August 26, 2013
Slow Design: A New Formula for the Future?
Designers attempt to make quicker strides towards the Slow movement.
Can designers incorporate the values of the Slow Food movement? The question was probed last October at the first Slow + Design seminar held in Milan among the Italian cities where the Slow Food movement was originated over twenty years ago. The members of the group put an emphasis on local resources and distributed economies, more transparent production systems with less intermediation, and sustainable, quality products that offer satisfying sensory experiences.
The organizers of the event, Ezio Manzini and his colleagues in the design faculty of Politecnico di Milano, also Domus Academy, and Istituto Europeo di Design, in collaboration with Universita di Scienze Gastronomiche and Slow Food Italia, champion a more strategic approach that demands greater attention to every aspect of design, to product systems, and to more fundamental product experiences.
Manzini railed against the ‘spectacularisation’ of design in post-industrial society and the shallow view which values designers only as ‘communication operators’ brought in to create an image to sell. To him and the others in his group, design needs to [re]emerge as an integral part of social networks, as ‘co-design’ where the designer remains an expert, but one who sits amongst, not stands apart from people. The slow approach is rooted in what happens in local communities and organizations, but to succeed it needs to be international and to form global networks.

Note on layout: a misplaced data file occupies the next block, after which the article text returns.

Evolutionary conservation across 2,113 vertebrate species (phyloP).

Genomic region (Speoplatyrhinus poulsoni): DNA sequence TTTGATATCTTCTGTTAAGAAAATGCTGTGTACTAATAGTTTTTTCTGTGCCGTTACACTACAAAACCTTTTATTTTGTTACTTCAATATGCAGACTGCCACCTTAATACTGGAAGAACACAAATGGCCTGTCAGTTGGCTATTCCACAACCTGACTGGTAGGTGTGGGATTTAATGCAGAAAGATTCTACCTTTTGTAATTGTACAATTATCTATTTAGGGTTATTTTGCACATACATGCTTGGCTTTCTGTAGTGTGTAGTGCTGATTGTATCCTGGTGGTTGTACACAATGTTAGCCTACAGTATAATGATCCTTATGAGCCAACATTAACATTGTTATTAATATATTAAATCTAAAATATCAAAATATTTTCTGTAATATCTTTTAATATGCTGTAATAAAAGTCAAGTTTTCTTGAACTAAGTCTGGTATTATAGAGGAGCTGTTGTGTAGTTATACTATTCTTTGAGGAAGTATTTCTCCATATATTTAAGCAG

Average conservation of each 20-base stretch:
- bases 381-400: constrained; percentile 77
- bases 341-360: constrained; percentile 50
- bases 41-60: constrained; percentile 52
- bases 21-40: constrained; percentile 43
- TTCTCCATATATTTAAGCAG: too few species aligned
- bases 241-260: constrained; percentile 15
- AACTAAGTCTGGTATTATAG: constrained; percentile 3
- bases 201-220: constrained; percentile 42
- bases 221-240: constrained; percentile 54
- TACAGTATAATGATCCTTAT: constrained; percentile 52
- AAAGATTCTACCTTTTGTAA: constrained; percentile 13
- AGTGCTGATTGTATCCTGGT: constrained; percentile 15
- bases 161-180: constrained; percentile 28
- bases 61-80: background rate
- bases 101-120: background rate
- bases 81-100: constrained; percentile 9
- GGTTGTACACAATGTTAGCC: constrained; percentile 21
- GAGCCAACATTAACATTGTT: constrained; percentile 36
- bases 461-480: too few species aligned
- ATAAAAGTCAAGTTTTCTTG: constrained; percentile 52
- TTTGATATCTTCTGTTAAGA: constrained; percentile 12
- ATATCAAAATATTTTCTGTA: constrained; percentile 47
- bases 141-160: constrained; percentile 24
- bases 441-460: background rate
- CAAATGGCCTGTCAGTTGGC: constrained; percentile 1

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Such ideas have been championed by many design professionals for years – under the ‘sustainable’, ‘eco’ or ‘green’ design rubrics. But much of this activity has been in Western Europe or Australia, the continents that had the strongest representation at the Milan seminar. What about the United States – the ‘fast food nation’ with its vast and diverse population, its extensive landmass, and huge corporations? For Slow Design to have a real impact globally the U.S. needs to embrace it.
But we were not well-represented at the seminar. The only presentation was from Carolyn Strauss from slowLab, based in New York City, an emerging nonprofit organization with activities worldwide. Its mission is to promote ‘slowness’ as a positive catalyst for networks and collaborative projects as documented on its website. Slow Water by Cranbrook 3-D students and Project Alabama (now called Alabama Chanin ) by Natalie Chanin shows that there are effective slow approaches to design in the United States.
But in reality slow design may not emerge from the existing design professions, but from new and unforeseen networks of experts and non-experts. These may include concepts like ‘down shifting’ which has gained momentum over the last decade in Australia where people have been taking lower paid jobs, bicycling more, and ‘skip dipping’ (living on the waste dumped in skips at the back of shopping malls). While monolithic American corporations will find it much harder to turn around than smaller regional organizations, some have begun to acknowledge the grassroots. For instance, Wal-Mart’s emerging sustainable strategy is to offer corn-based ethanol at its gas stations throughout the U.S.
Slow + Design can be a new formula for the future. And as Manzini pointed out, it offers design an opportunity to resolve some of the problems it has helped to create.